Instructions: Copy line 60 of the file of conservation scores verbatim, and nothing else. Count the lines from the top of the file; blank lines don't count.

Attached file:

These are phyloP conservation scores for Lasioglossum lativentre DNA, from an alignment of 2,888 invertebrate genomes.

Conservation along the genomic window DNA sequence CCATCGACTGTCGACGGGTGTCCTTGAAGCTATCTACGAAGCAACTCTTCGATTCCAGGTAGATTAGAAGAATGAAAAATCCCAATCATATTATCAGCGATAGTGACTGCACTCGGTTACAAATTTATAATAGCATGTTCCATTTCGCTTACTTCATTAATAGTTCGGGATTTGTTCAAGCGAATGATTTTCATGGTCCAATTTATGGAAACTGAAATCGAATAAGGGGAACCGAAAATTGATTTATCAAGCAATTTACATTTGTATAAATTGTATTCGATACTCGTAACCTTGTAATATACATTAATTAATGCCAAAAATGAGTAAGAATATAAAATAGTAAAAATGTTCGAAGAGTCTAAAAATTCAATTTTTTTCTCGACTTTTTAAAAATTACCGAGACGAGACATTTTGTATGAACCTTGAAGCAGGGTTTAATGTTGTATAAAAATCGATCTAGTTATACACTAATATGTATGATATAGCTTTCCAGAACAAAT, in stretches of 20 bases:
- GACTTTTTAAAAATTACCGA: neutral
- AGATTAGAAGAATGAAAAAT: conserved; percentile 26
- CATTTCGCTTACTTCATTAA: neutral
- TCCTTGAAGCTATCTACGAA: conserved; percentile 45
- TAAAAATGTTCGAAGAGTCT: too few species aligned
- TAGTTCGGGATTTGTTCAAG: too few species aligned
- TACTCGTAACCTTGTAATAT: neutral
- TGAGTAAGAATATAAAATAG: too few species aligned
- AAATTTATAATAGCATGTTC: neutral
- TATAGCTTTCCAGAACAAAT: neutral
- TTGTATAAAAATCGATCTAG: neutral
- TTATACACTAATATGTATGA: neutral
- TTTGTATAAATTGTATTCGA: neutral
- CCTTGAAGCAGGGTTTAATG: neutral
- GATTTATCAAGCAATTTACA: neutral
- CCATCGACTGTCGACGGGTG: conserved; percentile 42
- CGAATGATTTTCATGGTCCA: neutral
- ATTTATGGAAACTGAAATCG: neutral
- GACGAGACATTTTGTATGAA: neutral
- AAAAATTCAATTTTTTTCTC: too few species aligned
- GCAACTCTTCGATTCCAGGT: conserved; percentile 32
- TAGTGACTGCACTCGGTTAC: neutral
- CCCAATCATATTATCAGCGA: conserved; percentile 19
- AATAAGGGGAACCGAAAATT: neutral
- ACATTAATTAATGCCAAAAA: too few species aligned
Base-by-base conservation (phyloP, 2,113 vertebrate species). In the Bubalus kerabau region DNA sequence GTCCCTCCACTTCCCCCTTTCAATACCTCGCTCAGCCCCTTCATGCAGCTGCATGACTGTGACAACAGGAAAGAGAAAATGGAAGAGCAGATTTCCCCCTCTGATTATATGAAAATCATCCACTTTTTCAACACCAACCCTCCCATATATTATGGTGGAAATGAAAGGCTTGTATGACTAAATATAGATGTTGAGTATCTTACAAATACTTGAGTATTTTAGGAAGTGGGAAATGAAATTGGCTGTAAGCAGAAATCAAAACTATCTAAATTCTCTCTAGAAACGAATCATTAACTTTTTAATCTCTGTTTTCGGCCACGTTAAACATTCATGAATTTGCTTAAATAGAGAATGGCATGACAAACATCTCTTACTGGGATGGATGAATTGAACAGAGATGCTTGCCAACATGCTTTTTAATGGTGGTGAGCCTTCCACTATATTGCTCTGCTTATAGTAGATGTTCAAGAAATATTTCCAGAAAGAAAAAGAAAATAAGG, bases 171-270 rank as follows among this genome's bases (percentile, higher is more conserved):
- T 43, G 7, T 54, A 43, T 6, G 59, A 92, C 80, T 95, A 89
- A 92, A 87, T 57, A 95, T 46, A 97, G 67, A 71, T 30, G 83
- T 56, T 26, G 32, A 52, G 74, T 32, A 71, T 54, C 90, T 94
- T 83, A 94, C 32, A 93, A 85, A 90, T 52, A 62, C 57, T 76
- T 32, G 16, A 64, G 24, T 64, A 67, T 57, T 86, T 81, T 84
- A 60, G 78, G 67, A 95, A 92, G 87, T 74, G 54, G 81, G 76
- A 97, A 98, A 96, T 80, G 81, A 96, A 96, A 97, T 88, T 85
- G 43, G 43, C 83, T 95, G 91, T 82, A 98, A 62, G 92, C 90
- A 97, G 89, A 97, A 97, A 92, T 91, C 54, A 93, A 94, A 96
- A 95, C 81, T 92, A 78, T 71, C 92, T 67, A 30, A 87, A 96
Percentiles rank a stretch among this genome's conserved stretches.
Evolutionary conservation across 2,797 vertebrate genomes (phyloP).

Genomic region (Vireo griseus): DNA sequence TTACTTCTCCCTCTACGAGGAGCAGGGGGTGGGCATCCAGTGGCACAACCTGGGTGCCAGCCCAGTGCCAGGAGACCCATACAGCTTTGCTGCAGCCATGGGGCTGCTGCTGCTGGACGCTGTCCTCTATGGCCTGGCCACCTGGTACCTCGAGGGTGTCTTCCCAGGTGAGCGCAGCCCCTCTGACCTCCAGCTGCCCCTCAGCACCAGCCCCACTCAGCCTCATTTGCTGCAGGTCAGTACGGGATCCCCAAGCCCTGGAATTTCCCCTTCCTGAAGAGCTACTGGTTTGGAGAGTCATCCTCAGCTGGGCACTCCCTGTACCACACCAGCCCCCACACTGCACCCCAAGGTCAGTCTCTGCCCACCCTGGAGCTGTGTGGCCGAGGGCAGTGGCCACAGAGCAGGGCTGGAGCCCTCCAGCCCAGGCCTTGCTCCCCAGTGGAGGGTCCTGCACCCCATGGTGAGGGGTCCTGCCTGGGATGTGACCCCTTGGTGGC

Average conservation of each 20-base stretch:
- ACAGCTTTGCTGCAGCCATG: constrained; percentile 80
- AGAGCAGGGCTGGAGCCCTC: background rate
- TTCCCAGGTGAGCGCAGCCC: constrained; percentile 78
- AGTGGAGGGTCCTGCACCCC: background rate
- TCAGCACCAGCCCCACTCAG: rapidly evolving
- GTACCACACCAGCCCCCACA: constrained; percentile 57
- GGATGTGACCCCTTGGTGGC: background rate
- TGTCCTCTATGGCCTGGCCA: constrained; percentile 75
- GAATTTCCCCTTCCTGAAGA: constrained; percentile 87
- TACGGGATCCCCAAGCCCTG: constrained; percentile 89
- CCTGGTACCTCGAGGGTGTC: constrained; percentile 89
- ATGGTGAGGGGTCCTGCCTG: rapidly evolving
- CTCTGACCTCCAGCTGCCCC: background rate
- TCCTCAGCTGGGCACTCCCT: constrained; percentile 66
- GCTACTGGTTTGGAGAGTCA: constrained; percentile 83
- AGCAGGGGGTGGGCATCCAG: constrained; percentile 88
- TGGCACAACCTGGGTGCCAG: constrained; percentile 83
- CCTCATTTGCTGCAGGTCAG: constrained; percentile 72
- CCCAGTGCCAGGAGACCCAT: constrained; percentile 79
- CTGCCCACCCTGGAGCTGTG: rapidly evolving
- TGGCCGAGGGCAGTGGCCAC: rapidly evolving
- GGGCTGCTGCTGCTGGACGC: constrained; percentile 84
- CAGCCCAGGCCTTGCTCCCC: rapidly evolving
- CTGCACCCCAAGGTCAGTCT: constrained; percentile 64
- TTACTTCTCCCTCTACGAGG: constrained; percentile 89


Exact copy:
- CCTCATTTGCTGCAGGTCAG: constrained; percentile 72